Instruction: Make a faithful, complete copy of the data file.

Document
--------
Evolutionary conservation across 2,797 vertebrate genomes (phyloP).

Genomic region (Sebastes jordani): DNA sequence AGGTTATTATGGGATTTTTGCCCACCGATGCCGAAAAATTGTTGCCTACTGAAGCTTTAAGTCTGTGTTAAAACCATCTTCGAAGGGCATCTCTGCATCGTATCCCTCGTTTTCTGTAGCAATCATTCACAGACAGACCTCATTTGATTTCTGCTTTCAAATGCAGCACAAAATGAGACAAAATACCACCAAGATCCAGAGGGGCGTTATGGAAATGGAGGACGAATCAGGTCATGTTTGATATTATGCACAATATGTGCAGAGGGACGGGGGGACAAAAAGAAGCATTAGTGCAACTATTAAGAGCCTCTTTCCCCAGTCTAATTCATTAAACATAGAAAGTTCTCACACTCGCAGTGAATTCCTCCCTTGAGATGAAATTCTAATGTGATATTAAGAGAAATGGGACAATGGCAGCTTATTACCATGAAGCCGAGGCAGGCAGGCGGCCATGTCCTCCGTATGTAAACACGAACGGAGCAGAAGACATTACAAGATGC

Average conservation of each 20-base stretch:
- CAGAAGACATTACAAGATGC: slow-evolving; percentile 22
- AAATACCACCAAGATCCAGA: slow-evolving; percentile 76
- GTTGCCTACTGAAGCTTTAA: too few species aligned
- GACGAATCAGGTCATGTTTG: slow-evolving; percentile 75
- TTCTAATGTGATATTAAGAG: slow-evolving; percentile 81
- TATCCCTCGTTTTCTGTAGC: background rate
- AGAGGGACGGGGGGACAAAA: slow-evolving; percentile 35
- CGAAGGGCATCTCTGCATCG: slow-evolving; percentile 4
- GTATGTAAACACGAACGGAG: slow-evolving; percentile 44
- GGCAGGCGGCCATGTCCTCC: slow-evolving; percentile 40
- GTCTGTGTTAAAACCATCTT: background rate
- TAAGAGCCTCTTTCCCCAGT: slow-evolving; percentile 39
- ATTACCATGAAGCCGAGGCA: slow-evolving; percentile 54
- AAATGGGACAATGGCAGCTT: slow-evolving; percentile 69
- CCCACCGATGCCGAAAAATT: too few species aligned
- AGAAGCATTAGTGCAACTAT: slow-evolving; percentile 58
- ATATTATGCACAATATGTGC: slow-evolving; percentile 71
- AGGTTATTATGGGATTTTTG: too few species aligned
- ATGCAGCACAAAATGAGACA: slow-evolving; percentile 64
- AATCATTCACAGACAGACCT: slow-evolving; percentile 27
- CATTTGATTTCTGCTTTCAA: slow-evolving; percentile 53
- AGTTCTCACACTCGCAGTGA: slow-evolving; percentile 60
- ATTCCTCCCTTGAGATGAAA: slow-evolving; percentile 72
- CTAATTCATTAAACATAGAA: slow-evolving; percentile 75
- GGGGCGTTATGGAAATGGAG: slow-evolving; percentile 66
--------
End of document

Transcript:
Evolutionary conservation across 2,797 vertebrate genomes (phyloP).

Genomic region (Sebastes jordani): DNA sequence AGGTTATTATGGGATTTTTGCCCACCGATGCCGAAAAATTGTTGCCTACTGAAGCTTTAAGTCTGTGTTAAAACCATCTTCGAAGGGCATCTCTGCATCGTATCCCTCGTTTTCTGTAGCAATCATTCACAGACAGACCTCATTTGATTTCTGCTTTCAAATGCAGCACAAAATGAGACAAAATACCACCAAGATCCAGAGGGGCGTTATGGAAATGGAGGACGAATCAGGTCATGTTTGATATTATGCACAATATGTGCAGAGGGACGGGGGGACAAAAAGAAGCATTAGTGCAACTATTAAGAGCCTCTTTCCCCAGTCTAATTCATTAAACATAGAAAGTTCTCACACTCGCAGTGAATTCCTCCCTTGAGATGAAATTCTAATGTGATATTAAGAGAAATGGGACAATGGCAGCTTATTACCATGAAGCCGAGGCAGGCAGGCGGCCATGTCCTCCGTATGTAAACACGAACGGAGCAGAAGACATTACAAGATGC

Average conservation of each 20-base stretch:
- CAGAAGACATTACAAGATGC: slow-evolving; percentile 22
- AAATACCACCAAGATCCAGA: slow-evolving; percentile 76
- GTTGCCTACTGAAGCTTTAA: too few species aligned
- GACGAATCAGGTCATGTTTG: slow-evolving; percentile 75
- TTCTAATGTGATATTAAGAG: slow-evolving; percentile 81
- TATCCCTCGTTTTCTGTAGC: background rate
- AGAGGGACGGGGGGACAAAA: slow-evolving; percentile 35
- CGAAGGGCATCTCTGCATCG: slow-evolving; percentile 4
- GTATGTAAACACGAACGGAG: slow-evolving; percentile 44
- GGCAGGCGGCCATGTCCTCC: slow-evolving; percentile 40
- GTCTGTGTTAAAACCATCTT: background rate
- TAAGAGCCTCTTTCCCCAGT: slow-evolving; percentile 39
- ATTACCATGAAGCCGAGGCA: slow-evolving; percentile 54
- AAATGGGACAATGGCAGCTT: slow-evolving; percentile 69
- CCCACCGATGCCGAAAAATT: too few species aligned
- AGAAGCATTAGTGCAACTAT: slow-evolving; percentile 58
- ATATTATGCACAATATGTGC: slow-evolving; percentile 71
- AGGTTATTATGGGATTTTTG: too few species aligned
- ATGCAGCACAAAATGAGACA: slow-evolving; percentile 64
- AATCATTCACAGACAGACCT: slow-evolving; percentile 27
- CATTTGATTTCTGCTTTCAA: slow-evolving; percentile 53
- AGTTCTCACACTCGCAGTGA: slow-evolving; percentile 60
- ATTCCTCCCTTGAGATGAAA: slow-evolving; percentile 72
- CTAATTCATTAAACATAGAA: slow-evolving; percentile 75
- GGGGCGTTATGGAAATGGAG: slow-evolving; percentile 66